You can achieve faster carbonation at a higher temperature if you’re worried about the time taken. You must not always go lower and risk freezing.

2 Drawbacks of Cold Crashing Beer

While some homebrewers seem to enjoy the benefits of cold crashing beer, certain downsides have prevented others who are trying.

You can forgo this step and still have a flavorful, long-lasting beer. But if you insist, brace yourselves for the following drawbacks:

#1 Maintaining Steady Temperature

Cold crashing beer entails maintaining a low and steady temperature for a few days. And there’s no way to achieve this without a reliable fridge or freezer with a working thermostat regulator.

This would be an extra cost for some if they can’t rely on their appliance at home but it may only cost others a higher electrical bill during the period or even both.

There’s some extra expense one way or the other for a step you could’ve just foregone.

Remember, you must regulate the temperature close to freezing, but it mustn’t freeze.

#2 Exposure to Oxygen

During cold crashing, your beer is at greater risk of exposure to oxygen and fluid due to the vacuum formed as your beer loses temperature. And as you may know, oxygen is one of your beer’s worst enemies post-fermentation, as discussed in my beer fermentation time post.

Oxygen may impact your beer’s long-term flavor for the worse if exposed. Some complex reactions with the tannins and polyphenols can also cause discoloration.

However, there’s a preventive solution:

Before cold crashing, purchase a mylar balloon and tape it to a bung. Then simply attach it near the end of the fermentation in your fermentor.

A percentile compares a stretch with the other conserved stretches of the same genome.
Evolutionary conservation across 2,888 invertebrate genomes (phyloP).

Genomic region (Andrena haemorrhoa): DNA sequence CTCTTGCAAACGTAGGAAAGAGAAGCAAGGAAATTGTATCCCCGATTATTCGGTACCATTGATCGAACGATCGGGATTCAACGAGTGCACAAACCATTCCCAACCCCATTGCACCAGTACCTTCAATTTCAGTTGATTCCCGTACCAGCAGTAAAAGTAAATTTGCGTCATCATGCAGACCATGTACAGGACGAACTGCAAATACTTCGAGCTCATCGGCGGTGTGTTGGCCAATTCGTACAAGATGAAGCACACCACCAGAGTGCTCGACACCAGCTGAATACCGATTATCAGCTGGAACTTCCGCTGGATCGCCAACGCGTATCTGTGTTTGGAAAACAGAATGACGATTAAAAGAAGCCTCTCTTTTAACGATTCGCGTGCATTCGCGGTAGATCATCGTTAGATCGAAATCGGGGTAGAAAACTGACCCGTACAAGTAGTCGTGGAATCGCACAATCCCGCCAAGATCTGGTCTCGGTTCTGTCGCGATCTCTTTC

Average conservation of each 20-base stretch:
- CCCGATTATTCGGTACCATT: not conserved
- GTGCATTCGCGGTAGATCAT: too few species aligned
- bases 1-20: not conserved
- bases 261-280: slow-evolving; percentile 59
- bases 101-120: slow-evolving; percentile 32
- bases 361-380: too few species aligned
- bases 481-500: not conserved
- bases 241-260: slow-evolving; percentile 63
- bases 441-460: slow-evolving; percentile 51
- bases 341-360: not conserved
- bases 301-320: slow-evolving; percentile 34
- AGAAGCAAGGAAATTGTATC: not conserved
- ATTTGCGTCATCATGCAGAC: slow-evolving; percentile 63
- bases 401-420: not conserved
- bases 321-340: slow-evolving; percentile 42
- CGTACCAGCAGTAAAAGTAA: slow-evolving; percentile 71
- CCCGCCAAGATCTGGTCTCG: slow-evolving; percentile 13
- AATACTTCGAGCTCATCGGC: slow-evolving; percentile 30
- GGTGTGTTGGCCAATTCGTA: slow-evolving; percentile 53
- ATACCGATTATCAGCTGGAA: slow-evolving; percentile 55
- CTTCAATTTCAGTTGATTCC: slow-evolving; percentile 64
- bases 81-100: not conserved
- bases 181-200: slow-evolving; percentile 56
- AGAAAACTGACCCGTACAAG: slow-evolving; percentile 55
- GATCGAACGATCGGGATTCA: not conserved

Note that it can blow off if you don’t place it correctly, so take your time to get it right.

Alternatively, you can fill your balloon with CO2 before fitting it to a bung. Pop it on your fermentor and continue your cold crashing.

How To Cold Crash Your Beer

If you’re still intent on cold crashing your homebrew, follow these simple steps:

  1. Place your fermentor in one layer of your fridge or freezer so that your beer will get as cold as possible.
  2. With your thermostat regulator, adjust the appliance’s temperature to between 32°F (0°C) and 35°F (3°C). Ensure that it doesn’t go below this range, as you could risk your beer freezing.
  3. Remove it after a day or two, and proceed with kegging or bottling.

If you can’t access a fridge, some homebrewers have placed their fermentors in ice baths. Continuously pour fresh ice throughout the period, and it should work.

When done, your beer should be ready for carbonation, and even faster because it is now chilled.


Cold crashing beer can make it more transparent, taste better for a longer time, and ensure faster carbonation. However, this is optional, and you can still achieve excellent homebrew beer results without it.

During cold crashing, you may experience certain drawbacks, including the ability and cost to maintain a steady temperature. It also increases the risk of oxidation due to exposure, which is detrimental to beers.

Follow the above-mentioned steps to cold crash your beer if you insist.

About HomeBrewAdvice

Hello, my name is Simon. Together with a group of writers I write about brewing beer and making wine. We all share a passion for the great things in life, such as making stuff from scratch.

The business of HomeBrewAdvice is to bring you great information, stories and product reviews from brewing at home, and making wine